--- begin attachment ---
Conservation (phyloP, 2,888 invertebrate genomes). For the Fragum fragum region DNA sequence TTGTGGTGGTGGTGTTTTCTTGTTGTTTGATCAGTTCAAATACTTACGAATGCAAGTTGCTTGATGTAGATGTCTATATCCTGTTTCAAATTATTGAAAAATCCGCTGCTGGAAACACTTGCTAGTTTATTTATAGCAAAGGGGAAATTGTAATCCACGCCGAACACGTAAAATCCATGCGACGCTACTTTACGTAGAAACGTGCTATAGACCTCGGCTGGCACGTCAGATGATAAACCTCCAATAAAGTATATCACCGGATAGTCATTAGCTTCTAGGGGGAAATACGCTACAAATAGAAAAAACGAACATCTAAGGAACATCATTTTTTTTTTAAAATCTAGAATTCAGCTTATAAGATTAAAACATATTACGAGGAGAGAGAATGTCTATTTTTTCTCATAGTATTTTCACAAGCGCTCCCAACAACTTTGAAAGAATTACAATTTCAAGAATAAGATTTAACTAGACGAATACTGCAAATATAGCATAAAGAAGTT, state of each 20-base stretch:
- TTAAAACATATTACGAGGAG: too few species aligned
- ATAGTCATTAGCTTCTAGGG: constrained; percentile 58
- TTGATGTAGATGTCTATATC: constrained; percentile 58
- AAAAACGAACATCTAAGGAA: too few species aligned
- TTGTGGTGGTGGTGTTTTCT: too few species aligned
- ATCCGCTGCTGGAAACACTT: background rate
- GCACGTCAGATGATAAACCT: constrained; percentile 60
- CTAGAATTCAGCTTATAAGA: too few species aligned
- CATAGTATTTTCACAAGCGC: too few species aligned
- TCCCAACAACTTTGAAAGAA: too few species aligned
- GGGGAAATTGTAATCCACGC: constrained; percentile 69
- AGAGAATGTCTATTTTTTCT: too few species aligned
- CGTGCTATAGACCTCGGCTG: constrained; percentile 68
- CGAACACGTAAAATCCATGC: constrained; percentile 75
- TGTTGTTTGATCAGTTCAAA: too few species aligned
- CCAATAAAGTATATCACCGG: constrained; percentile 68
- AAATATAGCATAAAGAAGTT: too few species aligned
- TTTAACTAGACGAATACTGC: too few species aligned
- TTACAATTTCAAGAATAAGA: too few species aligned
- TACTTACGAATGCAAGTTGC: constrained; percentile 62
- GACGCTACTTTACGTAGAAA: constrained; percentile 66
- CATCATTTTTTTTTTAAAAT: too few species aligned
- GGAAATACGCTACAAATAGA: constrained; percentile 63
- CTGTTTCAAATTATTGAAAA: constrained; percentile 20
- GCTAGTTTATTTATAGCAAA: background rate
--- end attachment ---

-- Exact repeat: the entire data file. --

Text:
Conservation (phyloP, 2,888 invertebrate genomes). For the Fragum fragum region DNA sequence TTGTGGTGGTGGTGTTTTCTTGTTGTTTGATCAGTTCAAATACTTACGAATGCAAGTTGCTTGATGTAGATGTCTATATCCTGTTTCAAATTATTGAAAAATCCGCTGCTGGAAACACTTGCTAGTTTATTTATAGCAAAGGGGAAATTGTAATCCACGCCGAACACGTAAAATCCATGCGACGCTACTTTACGTAGAAACGTGCTATAGACCTCGGCTGGCACGTCAGATGATAAACCTCCAATAAAGTATATCACCGGATAGTCATTAGCTTCTAGGGGGAAATACGCTACAAATAGAAAAAACGAACATCTAAGGAACATCATTTTTTTTTTAAAATCTAGAATTCAGCTTATAAGATTAAAACATATTACGAGGAGAGAGAATGTCTATTTTTTCTCATAGTATTTTCACAAGCGCTCCCAACAACTTTGAAAGAATTACAATTTCAAGAATAAGATTTAACTAGACGAATACTGCAAATATAGCATAAAGAAGTT, state of each 20-base stretch:
- TTAAAACATATTACGAGGAG: too few species aligned
- ATAGTCATTAGCTTCTAGGG: constrained; percentile 58
- TTGATGTAGATGTCTATATC: constrained; percentile 58
- AAAAACGAACATCTAAGGAA: too few species aligned
- TTGTGGTGGTGGTGTTTTCT: too few species aligned
- ATCCGCTGCTGGAAACACTT: background rate
- GCACGTCAGATGATAAACCT: constrained; percentile 60
- CTAGAATTCAGCTTATAAGA: too few species aligned
- CATAGTATTTTCACAAGCGC: too few species aligned
- TCCCAACAACTTTGAAAGAA: too few species aligned
- GGGGAAATTGTAATCCACGC: constrained; percentile 69
- AGAGAATGTCTATTTTTTCT: too few species aligned
- CGTGCTATAGACCTCGGCTG: constrained; percentile 68
- CGAACACGTAAAATCCATGC: constrained; percentile 75
- TGTTGTTTGATCAGTTCAAA: too few species aligned
- CCAATAAAGTATATCACCGG: constrained; percentile 68
- AAATATAGCATAAAGAAGTT: too few species aligned
- TTTAACTAGACGAATACTGC: too few species aligned
- TTACAATTTCAAGAATAAGA: too few species aligned
- TACTTACGAATGCAAGTTGC: constrained; percentile 62
- GACGCTACTTTACGTAGAAA: constrained; percentile 66
- CATCATTTTTTTTTTAAAAT: too few species aligned
- GGAAATACGCTACAAATAGA: constrained; percentile 63
- CTGTTTCAAATTATTGAAAA: constrained; percentile 20
- GCTAGTTTATTTATAGCAAA: background rate